Calathea plants can still tolerate 40% in terms of humidity, but they prefer 60% and above. There are three known ways to increase humidity in the room – misting the plant, putting the plant on a tray with pebbles, and using a humidifier. They all work well, but only the humidifier can consistently increase humidity. To elaborate further, see the following:

Misting Calathea Dottie

Misting Calathea Dottie or any indoor plant effectively increases humidity, but only for a short time. Once you mist a plant, the water (or any liquid) you sprayed on the plant will provide moisture in the form of droplets. But sooner or later, the water will evaporate, and the humidity level will go down dramatically.

Using a Pebble Tray

In this technique, you will place the potted Calathea Dottie on a tray (or saucer or shallow dish) with water and add some pebbles to it. But while it can also increase humidity in the room, the water will soon evaporate, just like what will happen in misting the plant. Therefore, you need to add water from time to time.

Using a Humidifier

Using a humidifier such as LEVOIT Humidifiers is the best way to increase humidity for your Calathea Dottie. Simply place it on elevated-level surfaces such as nightstands and tables and run it based on the product instructions. To get an accurate humidity measurement, you can use an ordinary hygrometer.

4. Water Supply

Calathea Dottie is a very thirsty plant and needs a regular water supply. The frequency of watering your plant depends on the season of the year. It can be every day, every other day, every week, etc. The key here is to allow consistent moisture without making the soil soggy or dry. Otherwise, your plant will die.

If the holes on the pot are too big for the soil, place a paper towel before putting the plant to ensure proper drainage for the water. Also, avoid using tap water because it contains salt that can build up in the soil and can harm your plant. To make sure that the water quality is high, use filtered or distilled water. 

5. Pruning and Fertilizing

Calathea Dottie does not need regular pruning. But sometimes, your plant will have damaged or dead leaves, and you should cut them. Pruning yellow (or brown) leaves is a must to avoid damage to other leaves. The dying leaves will also use energy, which new and growing leaves should rather use. 

Similarly, Calathea Dottie seldom needs fertilization. Once they do, you can use any kind of general houseplant fertilizer with a balanced ratio of NPK – nitrogen, phosphate, and potash (potassium). Ideally, it would be best to fertilize Calathea plants when they are actively growing – from the middle of spring until late summer.

How to Propagate a Calathea Dottie?

How to Propagate a Calathea Dottie

Propagating a Calathea Dottie is done through root division. You cannot propagate this house plant by cutting a stem or leaf and planting it because neither of them has the correct tissue to grow into a new plant. Below are the steps on how to propagate a Calathea Dottie:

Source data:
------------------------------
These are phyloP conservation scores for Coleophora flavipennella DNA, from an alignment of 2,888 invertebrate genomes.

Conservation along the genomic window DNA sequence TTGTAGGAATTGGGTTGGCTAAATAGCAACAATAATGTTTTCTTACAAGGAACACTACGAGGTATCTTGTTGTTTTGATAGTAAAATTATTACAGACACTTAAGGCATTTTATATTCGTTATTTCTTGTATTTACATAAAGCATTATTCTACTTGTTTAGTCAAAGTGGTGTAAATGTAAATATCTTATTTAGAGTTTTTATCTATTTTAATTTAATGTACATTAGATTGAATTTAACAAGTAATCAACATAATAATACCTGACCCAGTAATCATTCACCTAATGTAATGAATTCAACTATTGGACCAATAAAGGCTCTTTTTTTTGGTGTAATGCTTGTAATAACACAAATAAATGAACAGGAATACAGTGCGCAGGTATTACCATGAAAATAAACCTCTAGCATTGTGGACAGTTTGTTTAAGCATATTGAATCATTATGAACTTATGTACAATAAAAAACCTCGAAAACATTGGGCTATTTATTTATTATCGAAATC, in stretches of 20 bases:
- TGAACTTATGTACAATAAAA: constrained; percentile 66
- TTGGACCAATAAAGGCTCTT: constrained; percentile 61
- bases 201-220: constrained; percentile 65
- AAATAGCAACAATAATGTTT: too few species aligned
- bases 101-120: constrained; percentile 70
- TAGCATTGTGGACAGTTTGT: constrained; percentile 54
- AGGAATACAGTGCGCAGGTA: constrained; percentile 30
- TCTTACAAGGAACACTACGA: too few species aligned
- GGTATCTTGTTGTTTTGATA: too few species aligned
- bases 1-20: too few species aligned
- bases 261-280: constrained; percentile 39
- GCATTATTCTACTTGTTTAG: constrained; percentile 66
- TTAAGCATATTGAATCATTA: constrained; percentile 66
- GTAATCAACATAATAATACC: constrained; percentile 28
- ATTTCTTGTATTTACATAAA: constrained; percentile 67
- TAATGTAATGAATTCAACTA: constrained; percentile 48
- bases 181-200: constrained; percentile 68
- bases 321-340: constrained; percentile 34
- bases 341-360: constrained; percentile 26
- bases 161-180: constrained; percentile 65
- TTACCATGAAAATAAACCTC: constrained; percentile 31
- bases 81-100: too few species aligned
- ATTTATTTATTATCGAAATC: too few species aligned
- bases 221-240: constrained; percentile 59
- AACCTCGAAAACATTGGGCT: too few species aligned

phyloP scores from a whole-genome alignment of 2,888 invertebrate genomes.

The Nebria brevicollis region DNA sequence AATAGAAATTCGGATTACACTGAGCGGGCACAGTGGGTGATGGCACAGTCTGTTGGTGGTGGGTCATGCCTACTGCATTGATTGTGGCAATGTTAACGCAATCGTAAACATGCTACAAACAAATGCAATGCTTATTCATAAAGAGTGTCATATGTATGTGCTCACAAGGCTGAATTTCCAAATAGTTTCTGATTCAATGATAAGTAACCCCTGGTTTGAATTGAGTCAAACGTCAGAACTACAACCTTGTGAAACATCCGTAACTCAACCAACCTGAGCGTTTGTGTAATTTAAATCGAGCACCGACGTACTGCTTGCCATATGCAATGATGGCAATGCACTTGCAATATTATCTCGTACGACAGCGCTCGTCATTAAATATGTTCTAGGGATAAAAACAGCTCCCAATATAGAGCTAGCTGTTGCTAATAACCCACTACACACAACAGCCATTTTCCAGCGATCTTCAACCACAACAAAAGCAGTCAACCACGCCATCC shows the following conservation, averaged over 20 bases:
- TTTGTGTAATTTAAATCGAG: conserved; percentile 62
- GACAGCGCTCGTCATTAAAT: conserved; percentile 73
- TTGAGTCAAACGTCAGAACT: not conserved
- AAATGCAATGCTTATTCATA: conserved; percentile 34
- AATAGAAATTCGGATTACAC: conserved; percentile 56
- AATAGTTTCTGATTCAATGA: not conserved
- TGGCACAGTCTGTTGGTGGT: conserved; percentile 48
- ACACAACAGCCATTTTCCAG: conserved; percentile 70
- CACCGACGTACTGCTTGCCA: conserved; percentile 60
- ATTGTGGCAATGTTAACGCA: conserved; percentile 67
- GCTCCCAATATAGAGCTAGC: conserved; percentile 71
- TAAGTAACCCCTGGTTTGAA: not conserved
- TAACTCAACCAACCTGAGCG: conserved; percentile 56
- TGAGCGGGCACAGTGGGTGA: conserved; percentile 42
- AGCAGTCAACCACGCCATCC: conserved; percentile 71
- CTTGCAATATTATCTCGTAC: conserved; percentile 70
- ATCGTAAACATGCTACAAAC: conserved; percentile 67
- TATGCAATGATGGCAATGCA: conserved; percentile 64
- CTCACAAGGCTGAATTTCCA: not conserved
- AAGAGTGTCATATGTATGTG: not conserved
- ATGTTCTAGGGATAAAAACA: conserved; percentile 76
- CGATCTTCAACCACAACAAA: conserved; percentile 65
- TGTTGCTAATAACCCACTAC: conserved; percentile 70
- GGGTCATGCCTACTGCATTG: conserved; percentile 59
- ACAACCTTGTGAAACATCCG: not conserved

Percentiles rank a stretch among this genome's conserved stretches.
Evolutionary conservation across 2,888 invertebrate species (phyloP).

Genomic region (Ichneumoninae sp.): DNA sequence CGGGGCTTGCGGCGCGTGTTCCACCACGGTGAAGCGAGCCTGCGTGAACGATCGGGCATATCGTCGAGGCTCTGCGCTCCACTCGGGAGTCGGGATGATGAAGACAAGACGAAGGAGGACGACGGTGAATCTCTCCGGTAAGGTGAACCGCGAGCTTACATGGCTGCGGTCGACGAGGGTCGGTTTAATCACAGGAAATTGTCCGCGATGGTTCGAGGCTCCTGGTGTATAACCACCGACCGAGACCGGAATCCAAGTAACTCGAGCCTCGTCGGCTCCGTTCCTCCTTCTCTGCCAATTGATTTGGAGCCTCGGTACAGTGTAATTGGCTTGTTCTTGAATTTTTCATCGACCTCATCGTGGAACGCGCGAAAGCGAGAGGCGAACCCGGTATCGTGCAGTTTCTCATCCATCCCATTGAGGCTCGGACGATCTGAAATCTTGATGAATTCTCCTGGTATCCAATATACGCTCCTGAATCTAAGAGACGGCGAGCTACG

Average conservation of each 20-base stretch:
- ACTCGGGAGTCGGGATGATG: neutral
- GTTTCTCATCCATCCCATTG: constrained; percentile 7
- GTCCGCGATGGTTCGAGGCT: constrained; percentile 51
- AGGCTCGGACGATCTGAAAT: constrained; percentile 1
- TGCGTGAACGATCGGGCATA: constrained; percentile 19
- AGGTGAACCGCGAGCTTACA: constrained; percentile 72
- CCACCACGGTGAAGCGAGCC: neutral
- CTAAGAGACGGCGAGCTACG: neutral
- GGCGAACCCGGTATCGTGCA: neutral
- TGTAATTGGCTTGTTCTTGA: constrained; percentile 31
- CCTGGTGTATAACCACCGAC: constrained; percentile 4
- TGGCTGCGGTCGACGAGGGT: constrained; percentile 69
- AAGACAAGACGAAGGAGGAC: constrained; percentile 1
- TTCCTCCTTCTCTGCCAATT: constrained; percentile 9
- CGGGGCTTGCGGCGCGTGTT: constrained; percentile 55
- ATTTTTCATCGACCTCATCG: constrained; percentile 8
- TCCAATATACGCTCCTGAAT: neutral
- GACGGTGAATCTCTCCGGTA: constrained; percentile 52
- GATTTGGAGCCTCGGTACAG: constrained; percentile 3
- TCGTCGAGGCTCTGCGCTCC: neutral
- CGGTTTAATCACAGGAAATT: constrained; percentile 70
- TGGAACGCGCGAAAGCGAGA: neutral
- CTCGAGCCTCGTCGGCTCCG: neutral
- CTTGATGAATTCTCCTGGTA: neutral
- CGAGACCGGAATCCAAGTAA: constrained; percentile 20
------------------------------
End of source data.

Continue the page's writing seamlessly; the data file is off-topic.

Step 1: Water your Calathea Dottie the day before you propagate the plant. This will help the plant in reducing stress and recover faster.

Step 2: Prepare pots with fresh soil. They should have enough holes for drainage and should be a few inches wider than the root ball of your plants.

Step 3: Remove the plant gently from its container. To protect the leaves, use one hand to hold the stems while the other hand is slowly lifting the plant.

Step 4: While separating the roots, make sure that each clump has a root system.

Step 5: If necessary, cut the root system for proper division without breaking them.

Step 6: Remove loose soil and damaged or diseased roots, if there are any.

Step 7: Place your new plant and the mother plant in their new pots.

Step 8: Water your new Calathea Dottie, but allow excess water to drain fast.

Step 9: Place the pot under indirect sunlight but with a lower level of light as compared to its mother plant.

Step 10: To increase humidity, cover the new plant with a clear plastic bag until it starts to grow, which is usually within 2 – 4 weeks.

Step 11: Water your new plant just like you do with your other Calathea plants.

How to Fertilize Your Calathea Dottie?

Generally speaking, all types of Calathea plants don’t need fertilizer that much. Applying too much fertilizer can cause their leaves to burn and the death of your plant. With that, here are some helpful tips on how to fertilize Calathea Dottie:

  • Fertilize Calathea plants monthly, from April to August. 
  • Fertilization is not necessary during winter because this is their dormant season.
  • Use a quick-release fertilizer with a balanced NPK ratio, for example, 15-15-15. 
  • To prevent the burning of roots, water your plant deeply and let the soil absorb the water before you apply fertilizer.
  • Mix the fertilizer with clean water. If possible, use filtered water instead of tap water.
  • Monitor the effect of the fertilizer. If the leaves start to turn yellow, it may be due to over-fertilization.

Why Are the Leaves of My Calathea Dottie Curling?

Why Are the Leaves of My Calathea Dottie Curling

Calathea Dottie is a very sensitive plant, and it reacts dramatically if there is something wrong. If their leaves are curling, it means that the plant is starting to get dehydrated, and it is conserving water. The three possible reasons for curling leaves are underwatering, low humidity level, and too much light.